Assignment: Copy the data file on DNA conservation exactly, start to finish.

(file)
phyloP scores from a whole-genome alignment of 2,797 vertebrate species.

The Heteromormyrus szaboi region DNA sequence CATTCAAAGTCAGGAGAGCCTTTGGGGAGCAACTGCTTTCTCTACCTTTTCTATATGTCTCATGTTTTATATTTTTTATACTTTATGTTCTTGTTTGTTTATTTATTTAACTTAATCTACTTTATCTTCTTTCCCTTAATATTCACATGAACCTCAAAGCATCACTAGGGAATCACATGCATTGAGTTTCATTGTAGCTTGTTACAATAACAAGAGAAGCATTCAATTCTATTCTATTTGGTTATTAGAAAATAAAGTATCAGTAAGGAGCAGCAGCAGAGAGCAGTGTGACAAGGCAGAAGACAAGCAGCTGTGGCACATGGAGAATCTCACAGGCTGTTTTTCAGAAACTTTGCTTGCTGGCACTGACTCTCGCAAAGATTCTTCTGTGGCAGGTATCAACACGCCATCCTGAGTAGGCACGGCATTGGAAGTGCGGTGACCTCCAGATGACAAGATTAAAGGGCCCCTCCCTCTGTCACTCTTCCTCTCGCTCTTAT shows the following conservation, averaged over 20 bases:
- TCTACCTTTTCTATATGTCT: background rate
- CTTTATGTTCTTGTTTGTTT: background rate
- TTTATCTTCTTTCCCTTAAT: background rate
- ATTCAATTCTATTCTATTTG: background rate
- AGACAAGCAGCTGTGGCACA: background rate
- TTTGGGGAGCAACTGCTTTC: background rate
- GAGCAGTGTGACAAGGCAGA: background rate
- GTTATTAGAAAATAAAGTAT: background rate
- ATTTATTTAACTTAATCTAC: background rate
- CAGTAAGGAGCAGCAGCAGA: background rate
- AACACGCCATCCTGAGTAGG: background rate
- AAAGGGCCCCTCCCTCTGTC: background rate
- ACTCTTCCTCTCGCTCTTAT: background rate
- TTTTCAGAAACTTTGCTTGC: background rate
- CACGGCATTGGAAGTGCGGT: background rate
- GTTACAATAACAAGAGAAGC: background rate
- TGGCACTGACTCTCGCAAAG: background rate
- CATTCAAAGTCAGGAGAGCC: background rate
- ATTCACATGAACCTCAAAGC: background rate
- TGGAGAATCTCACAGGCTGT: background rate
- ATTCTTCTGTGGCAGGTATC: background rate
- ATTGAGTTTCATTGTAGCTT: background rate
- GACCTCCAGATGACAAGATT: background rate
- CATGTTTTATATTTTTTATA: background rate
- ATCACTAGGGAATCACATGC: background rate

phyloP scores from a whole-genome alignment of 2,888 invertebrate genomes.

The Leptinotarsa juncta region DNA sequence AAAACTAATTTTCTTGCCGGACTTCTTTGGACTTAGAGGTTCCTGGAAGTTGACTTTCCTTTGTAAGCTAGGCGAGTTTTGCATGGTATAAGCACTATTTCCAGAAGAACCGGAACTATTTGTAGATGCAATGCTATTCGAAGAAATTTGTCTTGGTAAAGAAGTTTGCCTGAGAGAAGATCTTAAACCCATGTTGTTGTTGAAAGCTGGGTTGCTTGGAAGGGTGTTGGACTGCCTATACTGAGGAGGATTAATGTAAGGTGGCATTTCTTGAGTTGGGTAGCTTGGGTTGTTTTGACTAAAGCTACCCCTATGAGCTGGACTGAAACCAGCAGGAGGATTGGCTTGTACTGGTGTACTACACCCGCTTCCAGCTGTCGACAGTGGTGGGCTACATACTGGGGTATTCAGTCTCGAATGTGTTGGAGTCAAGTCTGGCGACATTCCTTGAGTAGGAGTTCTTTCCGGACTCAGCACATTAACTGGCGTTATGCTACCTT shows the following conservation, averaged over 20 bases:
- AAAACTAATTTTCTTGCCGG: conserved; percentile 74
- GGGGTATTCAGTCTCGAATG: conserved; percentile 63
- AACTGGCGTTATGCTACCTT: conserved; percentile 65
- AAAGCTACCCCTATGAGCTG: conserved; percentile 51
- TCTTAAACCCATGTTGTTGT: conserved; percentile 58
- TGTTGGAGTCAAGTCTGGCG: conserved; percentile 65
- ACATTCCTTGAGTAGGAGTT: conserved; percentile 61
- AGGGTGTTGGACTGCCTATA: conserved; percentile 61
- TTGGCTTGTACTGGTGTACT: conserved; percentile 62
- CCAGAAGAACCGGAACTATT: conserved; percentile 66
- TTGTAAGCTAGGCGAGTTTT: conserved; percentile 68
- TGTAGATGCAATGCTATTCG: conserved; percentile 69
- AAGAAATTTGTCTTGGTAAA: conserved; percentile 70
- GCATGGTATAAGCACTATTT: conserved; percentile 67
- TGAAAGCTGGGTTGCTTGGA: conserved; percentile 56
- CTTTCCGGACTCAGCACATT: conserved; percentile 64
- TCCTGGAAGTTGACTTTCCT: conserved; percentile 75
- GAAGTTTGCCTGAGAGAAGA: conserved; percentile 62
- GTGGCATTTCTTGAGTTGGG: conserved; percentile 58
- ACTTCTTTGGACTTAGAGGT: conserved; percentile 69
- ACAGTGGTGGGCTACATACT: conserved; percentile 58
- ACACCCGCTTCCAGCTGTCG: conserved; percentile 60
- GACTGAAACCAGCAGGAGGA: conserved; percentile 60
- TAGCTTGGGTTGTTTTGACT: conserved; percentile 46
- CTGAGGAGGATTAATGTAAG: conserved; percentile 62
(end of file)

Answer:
phyloP scores from a whole-genome alignment of 2,797 vertebrate species.

The Heteromormyrus szaboi region DNA sequence CATTCAAAGTCAGGAGAGCCTTTGGGGAGCAACTGCTTTCTCTACCTTTTCTATATGTCTCATGTTTTATATTTTTTATACTTTATGTTCTTGTTTGTTTATTTATTTAACTTAATCTACTTTATCTTCTTTCCCTTAATATTCACATGAACCTCAAAGCATCACTAGGGAATCACATGCATTGAGTTTCATTGTAGCTTGTTACAATAACAAGAGAAGCATTCAATTCTATTCTATTTGGTTATTAGAAAATAAAGTATCAGTAAGGAGCAGCAGCAGAGAGCAGTGTGACAAGGCAGAAGACAAGCAGCTGTGGCACATGGAGAATCTCACAGGCTGTTTTTCAGAAACTTTGCTTGCTGGCACTGACTCTCGCAAAGATTCTTCTGTGGCAGGTATCAACACGCCATCCTGAGTAGGCACGGCATTGGAAGTGCGGTGACCTCCAGATGACAAGATTAAAGGGCCCCTCCCTCTGTCACTCTTCCTCTCGCTCTTAT shows the following conservation, averaged over 20 bases:
- TCTACCTTTTCTATATGTCT: background rate
- CTTTATGTTCTTGTTTGTTT: background rate
- TTTATCTTCTTTCCCTTAAT: background rate
- ATTCAATTCTATTCTATTTG: background rate
- AGACAAGCAGCTGTGGCACA: background rate
- TTTGGGGAGCAACTGCTTTC: background rate
- GAGCAGTGTGACAAGGCAGA: background rate
- GTTATTAGAAAATAAAGTAT: background rate
- ATTTATTTAACTTAATCTAC: background rate
- CAGTAAGGAGCAGCAGCAGA: background rate
- AACACGCCATCCTGAGTAGG: background rate
- AAAGGGCCCCTCCCTCTGTC: background rate
- ACTCTTCCTCTCGCTCTTAT: background rate
- TTTTCAGAAACTTTGCTTGC: background rate
- CACGGCATTGGAAGTGCGGT: background rate
- GTTACAATAACAAGAGAAGC: background rate
- TGGCACTGACTCTCGCAAAG: background rate
- CATTCAAAGTCAGGAGAGCC: background rate
- ATTCACATGAACCTCAAAGC: background rate
- TGGAGAATCTCACAGGCTGT: background rate
- ATTCTTCTGTGGCAGGTATC: background rate
- ATTGAGTTTCATTGTAGCTT: background rate
- GACCTCCAGATGACAAGATT: background rate
- CATGTTTTATATTTTTTATA: background rate
- ATCACTAGGGAATCACATGC: background rate

phyloP scores from a whole-genome alignment of 2,888 invertebrate genomes.

The Leptinotarsa juncta region DNA sequence AAAACTAATTTTCTTGCCGGACTTCTTTGGACTTAGAGGTTCCTGGAAGTTGACTTTCCTTTGTAAGCTAGGCGAGTTTTGCATGGTATAAGCACTATTTCCAGAAGAACCGGAACTATTTGTAGATGCAATGCTATTCGAAGAAATTTGTCTTGGTAAAGAAGTTTGCCTGAGAGAAGATCTTAAACCCATGTTGTTGTTGAAAGCTGGGTTGCTTGGAAGGGTGTTGGACTGCCTATACTGAGGAGGATTAATGTAAGGTGGCATTTCTTGAGTTGGGTAGCTTGGGTTGTTTTGACTAAAGCTACCCCTATGAGCTGGACTGAAACCAGCAGGAGGATTGGCTTGTACTGGTGTACTACACCCGCTTCCAGCTGTCGACAGTGGTGGGCTACATACTGGGGTATTCAGTCTCGAATGTGTTGGAGTCAAGTCTGGCGACATTCCTTGAGTAGGAGTTCTTTCCGGACTCAGCACATTAACTGGCGTTATGCTACCTT shows the following conservation, averaged over 20 bases:
- AAAACTAATTTTCTTGCCGG: conserved; percentile 74
- GGGGTATTCAGTCTCGAATG: conserved; percentile 63
- AACTGGCGTTATGCTACCTT: conserved; percentile 65
- AAAGCTACCCCTATGAGCTG: conserved; percentile 51
- TCTTAAACCCATGTTGTTGT: conserved; percentile 58
- TGTTGGAGTCAAGTCTGGCG: conserved; percentile 65
- ACATTCCTTGAGTAGGAGTT: conserved; percentile 61
- AGGGTGTTGGACTGCCTATA: conserved; percentile 61
- TTGGCTTGTACTGGTGTACT: conserved; percentile 62
- CCAGAAGAACCGGAACTATT: conserved; percentile 66
- TTGTAAGCTAGGCGAGTTTT: conserved; percentile 68
- TGTAGATGCAATGCTATTCG: conserved; percentile 69
- AAGAAATTTGTCTTGGTAAA: conserved; percentile 70
- GCATGGTATAAGCACTATTT: conserved; percentile 67
- TGAAAGCTGGGTTGCTTGGA: conserved; percentile 56
- CTTTCCGGACTCAGCACATT: conserved; percentile 64
- TCCTGGAAGTTGACTTTCCT: conserved; percentile 75
- GAAGTTTGCCTGAGAGAAGA: conserved; percentile 62
- GTGGCATTTCTTGAGTTGGG: conserved; percentile 58
- ACTTCTTTGGACTTAGAGGT: conserved; percentile 69
- ACAGTGGTGGGCTACATACT: conserved; percentile 58
- ACACCCGCTTCCAGCTGTCG: conserved; percentile 60
- GACTGAAACCAGCAGGAGGA: conserved; percentile 60
- TAGCTTGGGTTGTTTTGACT: conserved; percentile 46
- CTGAGGAGGATTAATGTAAG: conserved; percentile 62